In study, men who were consuming more than 1,000 milligrams a day of calcium from supplements at the beginning of the 12-year study had an increased risk of death from heart disease at the end of the study.
Guys, take note: Popping large amounts of calcium supplements may be harmful to your heart.
Research out today shows that a high intake of calcium from supplements is correlated with an increased risk of death from heart disease, such as heart attacks, for men, but not for women. This does not apply to calcium-rich foods.
The findings come at a time when many older people are taking calcium supplements for bone health. A recent study showed that 50% of older men and 70% of older women in the U.S. use calcium supplements.
Researchers with the National Cancer Institute and several other large research establishments reviewed data on more than 388,000 people, ages 50 to 71, who were part of a diet and health study in six states and two metropolitan areas from 1995 to 1996. The participants were followed for 12 years.
Compared with non-users, men who were consuming more than 1,000 milligrams a day of calcium from supplements at the beginning of the study had an increased risk of death from heart disease by the end of the study, according to findings published online in JAMA Internal Medicine.
"In this large, prospective study we found that supplemental but not dietary calcium intake was associated with an increased cardiovascular disease mortality in men but not in women," the authors write in the paper.
"Our study is based on observation — it is not designed to determine cause and effect," says the study's lead author Qian Xiao of the National Cancer Institute.
"Although we observed an increased risk of death from heart disease in men, we cannot say for sure that it was a result of using supplements containing calcium," she says. "We need more studies to clarify this possible relationship and the underlying mechanisms."
The study only assessed calcium supplementation at the start of the study, so researchers don't know how long participants used them. "However, the large size of our study, and the long-term follow-up, allowed us to investigate the relationship between calcium intake and cardiovascular death, while being able to control for other factors," Xiao says.
Taylor Wallace, senior director of scientific and regulatory affairs for the Council for Responsible Nutrition, an industry group, questions the methodology of the study and says it "conflicts with the majority of well-established evidence on the safety and benefits of calcium supplementation. Calcium supplements are beneficial to bone health and pose no risk to cardiovascular health."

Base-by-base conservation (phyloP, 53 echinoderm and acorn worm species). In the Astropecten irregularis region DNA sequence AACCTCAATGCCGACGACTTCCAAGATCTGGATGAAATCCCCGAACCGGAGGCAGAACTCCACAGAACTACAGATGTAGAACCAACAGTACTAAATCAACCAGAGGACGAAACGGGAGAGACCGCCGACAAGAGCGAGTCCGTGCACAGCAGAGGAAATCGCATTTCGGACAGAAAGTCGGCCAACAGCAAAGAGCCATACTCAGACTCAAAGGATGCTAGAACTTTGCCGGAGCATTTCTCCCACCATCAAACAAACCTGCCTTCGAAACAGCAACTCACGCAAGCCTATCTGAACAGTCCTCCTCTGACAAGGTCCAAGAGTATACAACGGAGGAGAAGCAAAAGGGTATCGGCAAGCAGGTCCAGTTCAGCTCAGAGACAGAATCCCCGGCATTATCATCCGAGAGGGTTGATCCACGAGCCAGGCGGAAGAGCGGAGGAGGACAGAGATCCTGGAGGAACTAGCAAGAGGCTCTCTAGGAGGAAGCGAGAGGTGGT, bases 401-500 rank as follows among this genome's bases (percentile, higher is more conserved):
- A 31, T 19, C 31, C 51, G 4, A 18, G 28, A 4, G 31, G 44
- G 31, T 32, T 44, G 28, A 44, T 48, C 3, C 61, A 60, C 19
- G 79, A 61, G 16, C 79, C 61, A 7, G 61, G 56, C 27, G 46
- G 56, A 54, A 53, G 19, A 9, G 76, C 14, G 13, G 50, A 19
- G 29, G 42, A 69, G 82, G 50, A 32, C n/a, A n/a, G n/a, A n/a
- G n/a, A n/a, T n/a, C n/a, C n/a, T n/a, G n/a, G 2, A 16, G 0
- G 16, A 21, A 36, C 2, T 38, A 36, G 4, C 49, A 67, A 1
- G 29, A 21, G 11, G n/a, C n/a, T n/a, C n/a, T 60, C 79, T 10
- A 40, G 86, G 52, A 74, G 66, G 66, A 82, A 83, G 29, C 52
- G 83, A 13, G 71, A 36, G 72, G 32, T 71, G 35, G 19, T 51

Endocrinologist Bess Dawson-Hughes, director of the Bone Metabolism Laboratory at the USDA's Human Nutrition Research Center on Aging at Tufts University in Boston, says the take-home message for the public is there may be risks to taking high doses of calcium.
"But there is nothing suggesting risks from consuming calcium from food sources, so we should try to the greatest extent possible to reach the recommended intake of calcium from foods — 700 to 1,300 milligrams, depending on ages and gender," she says.
To get this amount of calcium in food, children and adults would need to consume about three servings a day of calcium-rich foods such as dairy foods (low-fat milk, non-fat milk, low-fat yogurt) or fortified orange juice. Use supplements only in amounts needed to help meet your calcium goal, she says.
Cardiologist Gina Lundberg, an assistant professor of medicine at Emory University in Atlanta, says she's going to tell her patients "to avoid calcium supplements and eat foods high in calcium such as skim milk and Greek yogurt."
Here are the current recommendations for calcium intake based on age group, in milligrams per day:
Children ages 1-3: 700
Children 4-8: 1,000
Adolescents 9-18: 1,300
All adults 19-50: 1,000
Men 51-70: 1,000
Women 51+: 1,200
Men 71+: 1,200
To get this amount of calcium in food, children and adults would need to consume about three servings a day of calcium-rich foods, such as low-fat milk, yogurt or fortified orange juice. Teens need four servings. A cup of milk has about 300 milligrams of calcium.